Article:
Chris Harrison of Carnegie Mellon University and Microsoft researchers have been collaborating on using the human body as an input surface. They call this approach “OmniTouch”. Chris Harrison’s earlier project called ‘Skinput’ had similar goals and had a more interesting name but OmniTouch has some interesting advances over Skinput. Read on.
If this looks familiar to you, you may be thinking of Pranav Mistry’s SixthSense project at MIT Medialab a while back. OmniTouch has some interesting advances over SixthSense, though.
Mistry’s SixthSense also projected an image on ones body but used fiducials (colored marks) on the tips of the users fingers. A wearable camera tracked the fiducials and a computer deduced if a finger was touching a projected input point.
Harrison’s Skinput used a picoprojector to display an image on a body surface like a hand or a forearm. Bioacoustic techniques using a specially-designed armband detected taps on the skin and, with a bit of signal processing, could determine where on the skin the tap occurred. Skinput needed an armband which could be covered by clothing so it was a bit less obtrusive than the SixthSense fingertip markers.
OmniTouch enables a wide variety of surfaces to be input devices, not just a body surface. It uses a wearable projector and camera like SixthSense, but doesn’t require SixthSense’s markers on ones fingertips. OmniTouch uses a depth sensing camera, similar to Kinnect, but capable of shorter focus distances which increases flexibility. So, for example, one could use a wall or a pad of paper as an interactive surface. Depth sensing allows touch as well as hovering gestures.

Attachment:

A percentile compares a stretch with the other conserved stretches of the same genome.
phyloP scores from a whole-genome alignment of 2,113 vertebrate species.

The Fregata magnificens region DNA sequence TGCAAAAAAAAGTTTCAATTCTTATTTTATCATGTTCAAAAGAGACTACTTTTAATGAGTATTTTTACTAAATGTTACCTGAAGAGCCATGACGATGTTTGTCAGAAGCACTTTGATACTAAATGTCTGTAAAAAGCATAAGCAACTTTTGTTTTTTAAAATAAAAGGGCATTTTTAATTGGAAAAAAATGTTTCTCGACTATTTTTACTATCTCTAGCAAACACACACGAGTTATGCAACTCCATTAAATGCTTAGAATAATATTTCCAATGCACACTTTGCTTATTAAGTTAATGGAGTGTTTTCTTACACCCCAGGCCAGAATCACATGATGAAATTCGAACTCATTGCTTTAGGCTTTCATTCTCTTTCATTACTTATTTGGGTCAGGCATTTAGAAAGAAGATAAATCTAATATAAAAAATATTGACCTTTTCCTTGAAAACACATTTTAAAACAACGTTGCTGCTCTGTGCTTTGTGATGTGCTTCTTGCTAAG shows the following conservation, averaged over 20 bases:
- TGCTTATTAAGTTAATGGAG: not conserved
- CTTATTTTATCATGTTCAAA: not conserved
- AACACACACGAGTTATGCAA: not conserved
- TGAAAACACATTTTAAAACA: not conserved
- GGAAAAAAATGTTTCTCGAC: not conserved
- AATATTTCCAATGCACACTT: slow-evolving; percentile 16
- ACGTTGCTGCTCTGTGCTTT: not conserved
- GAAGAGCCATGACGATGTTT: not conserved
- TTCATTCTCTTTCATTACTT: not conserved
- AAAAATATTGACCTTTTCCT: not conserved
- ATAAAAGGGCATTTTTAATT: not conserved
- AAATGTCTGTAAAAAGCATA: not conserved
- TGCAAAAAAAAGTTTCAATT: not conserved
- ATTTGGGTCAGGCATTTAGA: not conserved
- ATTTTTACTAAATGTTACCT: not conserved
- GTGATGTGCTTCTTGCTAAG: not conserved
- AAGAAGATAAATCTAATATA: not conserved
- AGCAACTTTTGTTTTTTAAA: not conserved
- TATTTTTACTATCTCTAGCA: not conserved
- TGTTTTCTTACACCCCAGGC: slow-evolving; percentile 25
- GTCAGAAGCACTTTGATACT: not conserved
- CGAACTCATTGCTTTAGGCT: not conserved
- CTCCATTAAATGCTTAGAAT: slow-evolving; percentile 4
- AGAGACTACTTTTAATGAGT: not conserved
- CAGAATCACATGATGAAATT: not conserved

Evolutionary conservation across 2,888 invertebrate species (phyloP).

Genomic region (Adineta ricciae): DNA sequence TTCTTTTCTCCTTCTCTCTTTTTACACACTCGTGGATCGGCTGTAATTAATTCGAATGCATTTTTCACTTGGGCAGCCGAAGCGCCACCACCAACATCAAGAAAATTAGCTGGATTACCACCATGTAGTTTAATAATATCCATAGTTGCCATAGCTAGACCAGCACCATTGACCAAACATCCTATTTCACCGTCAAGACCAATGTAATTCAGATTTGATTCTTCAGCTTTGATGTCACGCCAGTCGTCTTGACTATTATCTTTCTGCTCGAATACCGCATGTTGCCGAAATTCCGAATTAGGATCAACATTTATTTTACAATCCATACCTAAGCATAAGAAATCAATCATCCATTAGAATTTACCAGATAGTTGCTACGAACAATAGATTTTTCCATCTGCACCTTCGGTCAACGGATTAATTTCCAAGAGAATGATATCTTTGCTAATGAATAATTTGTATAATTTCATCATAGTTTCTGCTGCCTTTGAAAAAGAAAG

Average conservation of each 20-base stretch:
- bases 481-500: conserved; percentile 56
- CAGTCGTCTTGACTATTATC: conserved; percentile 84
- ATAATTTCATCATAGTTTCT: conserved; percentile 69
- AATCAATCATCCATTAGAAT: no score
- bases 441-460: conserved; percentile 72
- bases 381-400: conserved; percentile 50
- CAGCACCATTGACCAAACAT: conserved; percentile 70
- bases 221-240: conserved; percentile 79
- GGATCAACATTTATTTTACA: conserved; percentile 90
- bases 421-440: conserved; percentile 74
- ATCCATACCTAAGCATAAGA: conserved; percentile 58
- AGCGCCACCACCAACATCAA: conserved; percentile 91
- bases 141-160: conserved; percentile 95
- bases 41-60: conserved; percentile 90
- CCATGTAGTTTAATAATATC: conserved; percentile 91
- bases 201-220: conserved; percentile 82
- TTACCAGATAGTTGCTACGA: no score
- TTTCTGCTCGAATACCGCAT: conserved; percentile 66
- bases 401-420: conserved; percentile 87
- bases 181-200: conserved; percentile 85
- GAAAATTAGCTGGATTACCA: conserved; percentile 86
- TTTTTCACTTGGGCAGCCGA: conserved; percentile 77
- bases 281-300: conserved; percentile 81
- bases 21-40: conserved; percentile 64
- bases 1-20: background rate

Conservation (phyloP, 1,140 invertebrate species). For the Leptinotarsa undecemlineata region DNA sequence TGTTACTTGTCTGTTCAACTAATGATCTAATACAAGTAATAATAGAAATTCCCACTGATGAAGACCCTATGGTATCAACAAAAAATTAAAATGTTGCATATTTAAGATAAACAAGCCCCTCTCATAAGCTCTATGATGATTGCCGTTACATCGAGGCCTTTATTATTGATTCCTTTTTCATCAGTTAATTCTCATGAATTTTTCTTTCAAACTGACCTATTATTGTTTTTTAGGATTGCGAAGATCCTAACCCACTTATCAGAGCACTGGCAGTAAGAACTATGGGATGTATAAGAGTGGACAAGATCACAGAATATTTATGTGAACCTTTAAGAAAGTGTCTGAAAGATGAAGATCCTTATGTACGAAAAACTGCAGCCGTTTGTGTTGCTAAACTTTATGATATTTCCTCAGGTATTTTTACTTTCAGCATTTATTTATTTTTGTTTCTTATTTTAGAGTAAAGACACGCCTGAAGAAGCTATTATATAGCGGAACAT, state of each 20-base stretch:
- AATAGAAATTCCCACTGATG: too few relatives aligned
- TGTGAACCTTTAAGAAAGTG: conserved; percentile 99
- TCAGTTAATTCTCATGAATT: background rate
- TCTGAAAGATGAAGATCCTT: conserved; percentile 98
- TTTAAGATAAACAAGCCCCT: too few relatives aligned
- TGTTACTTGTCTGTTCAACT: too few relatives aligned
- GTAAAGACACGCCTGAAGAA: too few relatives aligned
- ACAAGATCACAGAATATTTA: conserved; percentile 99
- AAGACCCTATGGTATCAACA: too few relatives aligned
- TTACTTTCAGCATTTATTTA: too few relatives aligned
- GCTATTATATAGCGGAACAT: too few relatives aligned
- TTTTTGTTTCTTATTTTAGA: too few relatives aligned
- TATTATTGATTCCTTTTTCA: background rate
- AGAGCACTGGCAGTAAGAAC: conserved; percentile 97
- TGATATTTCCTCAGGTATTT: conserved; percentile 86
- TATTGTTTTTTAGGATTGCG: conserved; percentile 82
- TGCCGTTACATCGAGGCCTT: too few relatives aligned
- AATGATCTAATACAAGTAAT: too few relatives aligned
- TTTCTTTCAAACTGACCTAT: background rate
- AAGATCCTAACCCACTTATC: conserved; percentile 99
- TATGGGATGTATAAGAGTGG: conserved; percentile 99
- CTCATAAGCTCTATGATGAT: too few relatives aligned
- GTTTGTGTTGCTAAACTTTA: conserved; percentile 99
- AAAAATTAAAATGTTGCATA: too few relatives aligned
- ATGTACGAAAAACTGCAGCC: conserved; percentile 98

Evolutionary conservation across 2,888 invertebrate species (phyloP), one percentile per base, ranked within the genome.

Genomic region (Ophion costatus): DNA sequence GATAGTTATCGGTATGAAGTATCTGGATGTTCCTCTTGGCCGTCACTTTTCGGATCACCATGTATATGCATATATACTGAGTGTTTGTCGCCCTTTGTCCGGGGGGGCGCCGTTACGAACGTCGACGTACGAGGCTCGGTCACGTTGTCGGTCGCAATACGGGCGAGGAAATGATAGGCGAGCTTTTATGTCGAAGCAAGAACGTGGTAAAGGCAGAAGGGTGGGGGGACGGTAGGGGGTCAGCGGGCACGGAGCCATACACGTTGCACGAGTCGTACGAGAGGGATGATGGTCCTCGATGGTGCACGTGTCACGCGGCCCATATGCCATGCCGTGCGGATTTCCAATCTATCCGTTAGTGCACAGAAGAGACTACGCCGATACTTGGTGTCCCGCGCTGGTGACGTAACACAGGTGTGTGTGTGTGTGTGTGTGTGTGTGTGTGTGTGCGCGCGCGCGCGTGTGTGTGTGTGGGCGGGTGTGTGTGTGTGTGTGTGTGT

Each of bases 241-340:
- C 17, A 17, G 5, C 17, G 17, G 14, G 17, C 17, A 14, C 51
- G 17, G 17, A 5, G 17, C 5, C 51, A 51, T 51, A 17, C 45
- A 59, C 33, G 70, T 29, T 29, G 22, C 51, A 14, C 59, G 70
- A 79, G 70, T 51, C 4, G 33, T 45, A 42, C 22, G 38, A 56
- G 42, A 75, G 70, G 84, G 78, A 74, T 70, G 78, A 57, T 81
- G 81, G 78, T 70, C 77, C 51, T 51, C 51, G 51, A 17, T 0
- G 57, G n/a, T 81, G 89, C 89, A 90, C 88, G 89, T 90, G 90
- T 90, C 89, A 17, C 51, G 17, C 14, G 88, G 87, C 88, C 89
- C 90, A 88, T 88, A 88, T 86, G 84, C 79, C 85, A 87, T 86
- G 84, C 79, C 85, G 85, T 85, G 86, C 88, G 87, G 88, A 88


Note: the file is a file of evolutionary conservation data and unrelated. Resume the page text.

The concept is very interesting. Wearing a projector and a depth sensing camera is clunky, but the concept is interesting…. interactive pixels everywhere in front of you. It’s just a proof of concept… now we need smart companies to make it small, stylish, and usable. Check out the video below from Chris Harrison’s website.
Here are a couple of links if you want more detail: http://chrisharrison.net/projects/skinput/SkinputHarrison.pdf and http://chrisharrison.net/projects/omnitouch/omnitouch.pdf
Yesterday, researchers at the University of Illinois-Urbana announced skin-like patches (here) that have electronic circuits on them and can be put directly on the surface of the skin. Here is an excerpt (emphasis added by me):
“The circuit bends, wrinkles, and stretches with the mechanical properties of skin. The researchers demonstrated their concept through a diverse array of electronic components mounted on a thin, rubbery substrate, including sensors, LEDs, transistors, radio frequency capacitors, wireless antennas, and conductive coils and solar cells for power.”
The announcement goes on to say:
“The technology can connect you to the physical world and the cyberworld in a very natural way that feels very comfortable.”
They emphasize medical applications, but I think this has big implications on the broader digital light/pixels everywhere future. For example:
- we’ll be able to put pixels all over our bodies. They’ll be almost part of us, not just projected onto us (see http://www.pixelizedlight.com/2011/07/pixels-everywhere-i-mean-all-over/) . Why? To reflect our mood, perhaps, or maybe as art or most likely just for fun.
- if this technology truly wrinkles, stretches and bends as well as the researchers claim, why restrict it to skin patches? Maybe this is a breakthrough that enables a big leap forward in highly flexible materials for